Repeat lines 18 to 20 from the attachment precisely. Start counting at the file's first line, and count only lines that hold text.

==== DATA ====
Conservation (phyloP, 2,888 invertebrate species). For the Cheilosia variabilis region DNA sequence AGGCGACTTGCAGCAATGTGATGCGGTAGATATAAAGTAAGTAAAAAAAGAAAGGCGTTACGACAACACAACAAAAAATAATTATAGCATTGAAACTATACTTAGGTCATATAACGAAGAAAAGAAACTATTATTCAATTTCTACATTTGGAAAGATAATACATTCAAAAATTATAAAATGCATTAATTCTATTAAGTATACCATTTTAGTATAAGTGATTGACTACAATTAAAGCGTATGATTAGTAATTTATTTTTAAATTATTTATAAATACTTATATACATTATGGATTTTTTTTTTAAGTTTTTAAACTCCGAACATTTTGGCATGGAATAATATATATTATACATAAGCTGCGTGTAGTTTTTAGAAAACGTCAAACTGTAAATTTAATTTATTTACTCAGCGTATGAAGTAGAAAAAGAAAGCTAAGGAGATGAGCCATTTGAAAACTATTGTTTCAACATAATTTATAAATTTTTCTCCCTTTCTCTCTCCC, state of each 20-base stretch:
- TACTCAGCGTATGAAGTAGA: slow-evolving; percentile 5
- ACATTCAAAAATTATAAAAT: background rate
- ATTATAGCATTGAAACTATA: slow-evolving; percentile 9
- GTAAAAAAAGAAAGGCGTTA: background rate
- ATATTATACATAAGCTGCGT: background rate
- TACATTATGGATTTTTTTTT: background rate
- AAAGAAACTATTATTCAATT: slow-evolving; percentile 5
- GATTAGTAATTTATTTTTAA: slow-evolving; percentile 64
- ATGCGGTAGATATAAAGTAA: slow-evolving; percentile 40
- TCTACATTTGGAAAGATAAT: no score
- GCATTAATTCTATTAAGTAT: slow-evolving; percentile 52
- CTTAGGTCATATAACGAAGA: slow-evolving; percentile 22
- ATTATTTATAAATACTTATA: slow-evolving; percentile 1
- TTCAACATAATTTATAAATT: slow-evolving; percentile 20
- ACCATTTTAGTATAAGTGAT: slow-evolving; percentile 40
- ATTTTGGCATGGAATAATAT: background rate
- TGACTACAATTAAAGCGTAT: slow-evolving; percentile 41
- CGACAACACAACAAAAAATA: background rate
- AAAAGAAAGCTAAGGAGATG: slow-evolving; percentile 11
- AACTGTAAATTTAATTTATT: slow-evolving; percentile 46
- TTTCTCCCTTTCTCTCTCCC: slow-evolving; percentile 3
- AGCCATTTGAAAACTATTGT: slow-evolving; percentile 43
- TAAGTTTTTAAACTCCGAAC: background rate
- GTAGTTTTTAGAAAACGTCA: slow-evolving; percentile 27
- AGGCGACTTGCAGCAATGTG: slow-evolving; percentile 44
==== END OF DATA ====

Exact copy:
- TGACTACAATTAAAGCGTAT: slow-evolving; percentile 41
- CGACAACACAACAAAAAATA: background rate
- AAAAGAAAGCTAAGGAGATG: slow-evolving; percentile 11